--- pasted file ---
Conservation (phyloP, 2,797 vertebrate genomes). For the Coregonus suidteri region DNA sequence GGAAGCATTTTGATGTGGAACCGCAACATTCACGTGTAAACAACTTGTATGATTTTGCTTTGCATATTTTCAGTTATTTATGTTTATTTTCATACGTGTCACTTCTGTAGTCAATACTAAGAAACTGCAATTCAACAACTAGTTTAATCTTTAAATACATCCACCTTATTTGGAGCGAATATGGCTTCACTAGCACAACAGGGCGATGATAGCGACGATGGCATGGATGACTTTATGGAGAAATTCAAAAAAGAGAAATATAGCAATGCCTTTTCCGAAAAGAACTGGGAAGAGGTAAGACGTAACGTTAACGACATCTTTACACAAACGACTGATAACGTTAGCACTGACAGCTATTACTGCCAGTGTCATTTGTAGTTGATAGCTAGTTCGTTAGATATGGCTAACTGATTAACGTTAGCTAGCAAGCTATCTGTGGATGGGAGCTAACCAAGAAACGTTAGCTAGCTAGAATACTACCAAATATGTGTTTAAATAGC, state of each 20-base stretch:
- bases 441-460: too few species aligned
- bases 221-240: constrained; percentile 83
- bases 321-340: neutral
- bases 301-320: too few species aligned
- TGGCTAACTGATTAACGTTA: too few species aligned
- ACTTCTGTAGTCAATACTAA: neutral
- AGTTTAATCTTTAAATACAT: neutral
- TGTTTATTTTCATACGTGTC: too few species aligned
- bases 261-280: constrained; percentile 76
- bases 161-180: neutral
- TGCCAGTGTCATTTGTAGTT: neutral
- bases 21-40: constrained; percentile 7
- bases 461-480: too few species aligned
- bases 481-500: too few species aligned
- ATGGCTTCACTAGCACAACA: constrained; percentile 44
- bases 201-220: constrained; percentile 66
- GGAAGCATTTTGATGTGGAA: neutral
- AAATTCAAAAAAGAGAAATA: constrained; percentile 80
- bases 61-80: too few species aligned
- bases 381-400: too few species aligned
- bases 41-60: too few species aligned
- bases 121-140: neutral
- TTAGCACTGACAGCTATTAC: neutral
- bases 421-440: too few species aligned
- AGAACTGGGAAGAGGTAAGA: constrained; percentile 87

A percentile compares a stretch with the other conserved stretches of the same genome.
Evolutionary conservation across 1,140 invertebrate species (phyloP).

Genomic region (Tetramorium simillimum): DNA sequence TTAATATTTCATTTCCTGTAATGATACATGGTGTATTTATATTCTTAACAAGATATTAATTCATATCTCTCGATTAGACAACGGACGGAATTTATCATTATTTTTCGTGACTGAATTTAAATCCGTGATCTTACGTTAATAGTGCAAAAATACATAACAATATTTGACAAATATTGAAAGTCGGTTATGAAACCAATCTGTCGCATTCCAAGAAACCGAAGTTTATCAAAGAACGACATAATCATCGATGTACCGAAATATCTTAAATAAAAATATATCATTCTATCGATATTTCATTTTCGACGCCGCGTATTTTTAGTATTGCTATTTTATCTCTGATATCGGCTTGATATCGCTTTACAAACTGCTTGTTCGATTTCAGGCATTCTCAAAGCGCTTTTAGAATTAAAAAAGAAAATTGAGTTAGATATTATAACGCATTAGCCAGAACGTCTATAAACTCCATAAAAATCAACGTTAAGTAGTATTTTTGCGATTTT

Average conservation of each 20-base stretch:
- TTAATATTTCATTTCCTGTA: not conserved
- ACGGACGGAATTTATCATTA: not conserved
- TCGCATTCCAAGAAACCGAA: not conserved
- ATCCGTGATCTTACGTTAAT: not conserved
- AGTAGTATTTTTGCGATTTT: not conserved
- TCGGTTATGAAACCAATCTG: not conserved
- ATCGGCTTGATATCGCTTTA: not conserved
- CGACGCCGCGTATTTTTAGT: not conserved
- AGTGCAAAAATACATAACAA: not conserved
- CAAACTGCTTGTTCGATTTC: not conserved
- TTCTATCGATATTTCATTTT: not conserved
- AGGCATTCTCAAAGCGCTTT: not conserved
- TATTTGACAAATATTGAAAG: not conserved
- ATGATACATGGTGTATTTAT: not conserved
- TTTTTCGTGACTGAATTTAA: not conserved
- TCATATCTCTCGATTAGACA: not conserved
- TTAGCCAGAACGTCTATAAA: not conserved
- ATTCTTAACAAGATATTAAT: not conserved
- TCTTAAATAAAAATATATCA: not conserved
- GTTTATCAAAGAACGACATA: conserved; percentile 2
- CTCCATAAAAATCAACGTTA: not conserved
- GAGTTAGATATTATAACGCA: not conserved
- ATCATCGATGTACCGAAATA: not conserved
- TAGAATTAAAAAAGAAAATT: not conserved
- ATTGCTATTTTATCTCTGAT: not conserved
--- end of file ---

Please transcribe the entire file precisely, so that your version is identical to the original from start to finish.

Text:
Conservation (phyloP, 2,797 vertebrate genomes). For the Coregonus suidteri region DNA sequence GGAAGCATTTTGATGTGGAACCGCAACATTCACGTGTAAACAACTTGTATGATTTTGCTTTGCATATTTTCAGTTATTTATGTTTATTTTCATACGTGTCACTTCTGTAGTCAATACTAAGAAACTGCAATTCAACAACTAGTTTAATCTTTAAATACATCCACCTTATTTGGAGCGAATATGGCTTCACTAGCACAACAGGGCGATGATAGCGACGATGGCATGGATGACTTTATGGAGAAATTCAAAAAAGAGAAATATAGCAATGCCTTTTCCGAAAAGAACTGGGAAGAGGTAAGACGTAACGTTAACGACATCTTTACACAAACGACTGATAACGTTAGCACTGACAGCTATTACTGCCAGTGTCATTTGTAGTTGATAGCTAGTTCGTTAGATATGGCTAACTGATTAACGTTAGCTAGCAAGCTATCTGTGGATGGGAGCTAACCAAGAAACGTTAGCTAGCTAGAATACTACCAAATATGTGTTTAAATAGC, state of each 20-base stretch:
- bases 441-460: too few species aligned
- bases 221-240: constrained; percentile 83
- bases 321-340: neutral
- bases 301-320: too few species aligned
- TGGCTAACTGATTAACGTTA: too few species aligned
- ACTTCTGTAGTCAATACTAA: neutral
- AGTTTAATCTTTAAATACAT: neutral
- TGTTTATTTTCATACGTGTC: too few species aligned
- bases 261-280: constrained; percentile 76
- bases 161-180: neutral
- TGCCAGTGTCATTTGTAGTT: neutral
- bases 21-40: constrained; percentile 7
- bases 461-480: too few species aligned
- bases 481-500: too few species aligned
- ATGGCTTCACTAGCACAACA: constrained; percentile 44
- bases 201-220: constrained; percentile 66
- GGAAGCATTTTGATGTGGAA: neutral
- AAATTCAAAAAAGAGAAATA: constrained; percentile 80
- bases 61-80: too few species aligned
- bases 381-400: too few species aligned
- bases 41-60: too few species aligned
- bases 121-140: neutral
- TTAGCACTGACAGCTATTAC: neutral
- bases 421-440: too few species aligned
- AGAACTGGGAAGAGGTAAGA: constrained; percentile 87

A percentile compares a stretch with the other conserved stretches of the same genome.
Evolutionary conservation across 1,140 invertebrate species (phyloP).

Genomic region (Tetramorium simillimum): DNA sequence TTAATATTTCATTTCCTGTAATGATACATGGTGTATTTATATTCTTAACAAGATATTAATTCATATCTCTCGATTAGACAACGGACGGAATTTATCATTATTTTTCGTGACTGAATTTAAATCCGTGATCTTACGTTAATAGTGCAAAAATACATAACAATATTTGACAAATATTGAAAGTCGGTTATGAAACCAATCTGTCGCATTCCAAGAAACCGAAGTTTATCAAAGAACGACATAATCATCGATGTACCGAAATATCTTAAATAAAAATATATCATTCTATCGATATTTCATTTTCGACGCCGCGTATTTTTAGTATTGCTATTTTATCTCTGATATCGGCTTGATATCGCTTTACAAACTGCTTGTTCGATTTCAGGCATTCTCAAAGCGCTTTTAGAATTAAAAAAGAAAATTGAGTTAGATATTATAACGCATTAGCCAGAACGTCTATAAACTCCATAAAAATCAACGTTAAGTAGTATTTTTGCGATTTT

Average conservation of each 20-base stretch:
- TTAATATTTCATTTCCTGTA: not conserved
- ACGGACGGAATTTATCATTA: not conserved
- TCGCATTCCAAGAAACCGAA: not conserved
- ATCCGTGATCTTACGTTAAT: not conserved
- AGTAGTATTTTTGCGATTTT: not conserved
- TCGGTTATGAAACCAATCTG: not conserved
- ATCGGCTTGATATCGCTTTA: not conserved
- CGACGCCGCGTATTTTTAGT: not conserved
- AGTGCAAAAATACATAACAA: not conserved
- CAAACTGCTTGTTCGATTTC: not conserved
- TTCTATCGATATTTCATTTT: not conserved
- AGGCATTCTCAAAGCGCTTT: not conserved
- TATTTGACAAATATTGAAAG: not conserved
- ATGATACATGGTGTATTTAT: not conserved
- TTTTTCGTGACTGAATTTAA: not conserved
- TCATATCTCTCGATTAGACA: not conserved
- TTAGCCAGAACGTCTATAAA: not conserved
- ATTCTTAACAAGATATTAAT: not conserved
- TCTTAAATAAAAATATATCA: not conserved
- GTTTATCAAAGAACGACATA: conserved; percentile 2
- CTCCATAAAAATCAACGTTA: not conserved
- GAGTTAGATATTATAACGCA: not conserved
- ATCATCGATGTACCGAAATA: not conserved
- TAGAATTAAAAAAGAAAATT: not conserved
- ATTGCTATTTTATCTCTGAT: not conserved